36:0718(75)AR - - Veterans Affairs, Medical Center, New Orleans, LA and NFFE Local 1904 - - 1990 FLRAdec AR - - v36 p718



[ v36 p718 ]
36:0718(75)AR
The decision of the Authority follows:


36 FLRA No. 75

FEDERAL LABOR RELATIONS AUTHORITY

WASHINGTON, D.C.

U.S. DEPARTMENT OF VETERANS AFFAIRS

MEDICAL CENTER

NEW ORLEANS, LOUISIANA

(Activity)

and

NATIONAL FEDERATION OF FEDERAL EMPLOYEES

LOCAL 1904

(Union)

0-AR-1805

DECISION

August 20, 1990

Before Chairman McKee and Members Talkin and Armendariz.

I. Statement of the Case

This matter is before the Authority on exceptions to the award of Arbitrator Barry J. Baroni. The grievant filed a grievance disputing her performance appraisal rating. The Arbitrator found that the grievant had been properly rated and denied the grievance.

The Union filed exceptions under section 7122(a) of the Federal Service Labor-Management Relations Statute (the Statute) and part 2425 of the Authority's Rules and Regulations. The U.S. Department of Veterans Affairs (the Agency) filed an opposition to the Union's exceptions.

We conclude that the Union fails to establish that the Arbitrator's award is deficient. Accordingly, we will deny the Union's exceptions.

II. Background and Arbitrator's Award

For the performance appraisal period of April 1, 1987, to March 31, 1988, the grievant was rated at the "fully successful" level for each of her job elements and received an overall rating of "fully successful." The grievant filed a grievance claiming that she should have been rated at the "exceptional" level for each of her job elements and should have received an overall rating of "outstanding." The grievance was not resolved and was submitted to arbitration.

The Arbitrator found that, for the rating period in dispute, the Agency had changed the rating procedures of its performance appraisal system. The new system reduced the levels of performance from four to three: exceptional, fully successful, and less than fully successful. The Arbitrator noted that the new appraisal system contains written performance standards only at the "fully successful" level and requires that an employee's performance contribute to the organization in a "major" way to be rated at the "exceptional" level. The Arbitrator also noted the applicability of the following definition of the term "exceptional," which he attributed to the Office of Personnel Management (OPM), and stated was found "in CFR Chapter 430 Section B(2)(f)(2)":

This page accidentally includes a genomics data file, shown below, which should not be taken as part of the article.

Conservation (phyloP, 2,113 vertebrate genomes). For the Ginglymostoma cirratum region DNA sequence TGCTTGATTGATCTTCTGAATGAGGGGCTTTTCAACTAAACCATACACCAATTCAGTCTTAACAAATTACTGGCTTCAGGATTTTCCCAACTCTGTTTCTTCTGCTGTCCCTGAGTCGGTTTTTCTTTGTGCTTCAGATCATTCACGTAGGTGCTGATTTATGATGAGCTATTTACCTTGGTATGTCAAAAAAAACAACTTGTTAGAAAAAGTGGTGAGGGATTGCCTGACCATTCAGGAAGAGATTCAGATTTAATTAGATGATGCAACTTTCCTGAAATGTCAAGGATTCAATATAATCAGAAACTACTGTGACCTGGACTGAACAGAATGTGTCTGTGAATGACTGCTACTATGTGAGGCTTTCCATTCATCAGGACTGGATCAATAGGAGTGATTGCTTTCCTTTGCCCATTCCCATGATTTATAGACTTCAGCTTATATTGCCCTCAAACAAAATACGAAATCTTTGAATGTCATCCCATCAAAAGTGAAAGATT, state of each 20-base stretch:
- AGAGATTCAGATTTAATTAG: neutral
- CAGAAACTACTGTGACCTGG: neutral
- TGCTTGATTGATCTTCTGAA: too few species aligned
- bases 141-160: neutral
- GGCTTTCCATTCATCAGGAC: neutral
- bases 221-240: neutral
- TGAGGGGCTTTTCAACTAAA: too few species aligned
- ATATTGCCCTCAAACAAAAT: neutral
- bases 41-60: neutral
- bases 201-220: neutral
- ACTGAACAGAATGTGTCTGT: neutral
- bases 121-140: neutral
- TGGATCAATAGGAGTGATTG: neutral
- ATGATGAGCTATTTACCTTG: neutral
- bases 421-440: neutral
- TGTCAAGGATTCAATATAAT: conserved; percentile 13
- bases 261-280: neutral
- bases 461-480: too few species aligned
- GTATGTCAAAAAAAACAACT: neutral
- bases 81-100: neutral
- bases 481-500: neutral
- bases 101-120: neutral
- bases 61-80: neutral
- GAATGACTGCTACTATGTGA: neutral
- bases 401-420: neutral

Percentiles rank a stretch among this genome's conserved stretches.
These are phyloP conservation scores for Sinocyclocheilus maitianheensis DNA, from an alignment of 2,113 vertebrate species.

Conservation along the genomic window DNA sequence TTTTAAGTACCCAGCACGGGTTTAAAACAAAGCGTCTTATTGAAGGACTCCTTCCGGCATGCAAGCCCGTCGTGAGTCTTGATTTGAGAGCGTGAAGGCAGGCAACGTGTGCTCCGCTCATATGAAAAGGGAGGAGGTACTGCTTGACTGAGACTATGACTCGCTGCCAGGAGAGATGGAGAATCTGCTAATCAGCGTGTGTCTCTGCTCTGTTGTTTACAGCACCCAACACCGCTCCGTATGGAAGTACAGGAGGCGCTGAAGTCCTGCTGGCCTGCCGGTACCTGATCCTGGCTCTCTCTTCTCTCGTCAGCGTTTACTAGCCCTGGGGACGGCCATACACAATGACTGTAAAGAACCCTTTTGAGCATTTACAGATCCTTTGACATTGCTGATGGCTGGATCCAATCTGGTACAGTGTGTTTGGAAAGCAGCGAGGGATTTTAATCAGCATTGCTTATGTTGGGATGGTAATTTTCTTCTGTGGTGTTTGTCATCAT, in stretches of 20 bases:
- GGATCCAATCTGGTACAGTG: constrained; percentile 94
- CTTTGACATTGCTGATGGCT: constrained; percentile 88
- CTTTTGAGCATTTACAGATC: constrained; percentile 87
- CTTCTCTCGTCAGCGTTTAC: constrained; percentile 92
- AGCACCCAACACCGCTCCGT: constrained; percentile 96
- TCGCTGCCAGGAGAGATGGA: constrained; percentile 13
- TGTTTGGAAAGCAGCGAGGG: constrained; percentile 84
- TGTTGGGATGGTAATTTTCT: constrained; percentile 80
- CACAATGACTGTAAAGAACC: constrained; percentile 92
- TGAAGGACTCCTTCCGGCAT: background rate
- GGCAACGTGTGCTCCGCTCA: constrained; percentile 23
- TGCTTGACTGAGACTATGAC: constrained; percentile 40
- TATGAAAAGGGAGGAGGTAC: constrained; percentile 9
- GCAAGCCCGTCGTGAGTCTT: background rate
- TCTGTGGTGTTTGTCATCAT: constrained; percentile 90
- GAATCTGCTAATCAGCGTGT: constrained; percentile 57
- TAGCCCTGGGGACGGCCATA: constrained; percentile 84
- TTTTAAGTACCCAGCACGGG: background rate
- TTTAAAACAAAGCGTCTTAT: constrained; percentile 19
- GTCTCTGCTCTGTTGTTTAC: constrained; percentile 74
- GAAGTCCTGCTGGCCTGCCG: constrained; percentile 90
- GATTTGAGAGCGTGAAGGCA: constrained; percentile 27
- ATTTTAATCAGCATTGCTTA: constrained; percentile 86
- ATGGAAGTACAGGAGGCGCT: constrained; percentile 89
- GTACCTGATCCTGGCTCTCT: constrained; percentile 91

Exceptional. Fully Successful performance standards for the element are being significantly surpassed. The level is reserved for employees whose performance in the element far exceeds normal expectations and results in major contributions to the organization.

Award at 5. In the Arbitrator's view, "[i]t was obviously OPM's intent, under the current rating system, to make it considerably more difficult for employees to receive an 'outstanding' evaluation than it was under the old system." Id.

The Arbitrator denied the grievance. He concluded that the grievant's supervisor had correctly rated the grievant's performance for the disputed rating period. The Arbitrator determined that the grievant's actual performance was within the range described by the written standards for the "fully successful" level. He found that the grievant's performance was not of the type that "far exceeds normal expectations and results in major contributions to the organization" as required under the performance appraisal system's definition for the "exceptional" level of performance. Id. at 8.

III. First Exception

A. Positions of the Parties

The Union contends that the Arbitrator misidentified an agency regulation. The Union states that the definition of the "exceptional" level of performance applied by the Arbitrator is set forth in the Agency's performance appraisal regulation and that the Arbitrator erroneously cited the regulation as part of the Code of Federal Regulations promulgated by OPM. The Union claims that the misidentification had a "profound impact on the arbitrator's decision." Exceptions at 2. The Union maintains that the Arbitrator accepted the definition as binding regulatory authority and that this resulted in a deficient award because the Agency's definition "runs counter" to 5 C.F.R. Part 430. Id. The Union asserts that Part 430 requires agencies to ensure that only those employees whose performance exceeds normal expectations are rated at levels above "fully successful" but that Part 430 does not establish that performance must far exceed normal expectations to be rated at the "exceptional" level. The Union argues that if the Arbitrator had properly identified the applicable provisions of 5 C.F.R. Part 430 as governing exceptional performance, it is likely that the grievant would have been awarded at least an "exceptional" overall rating.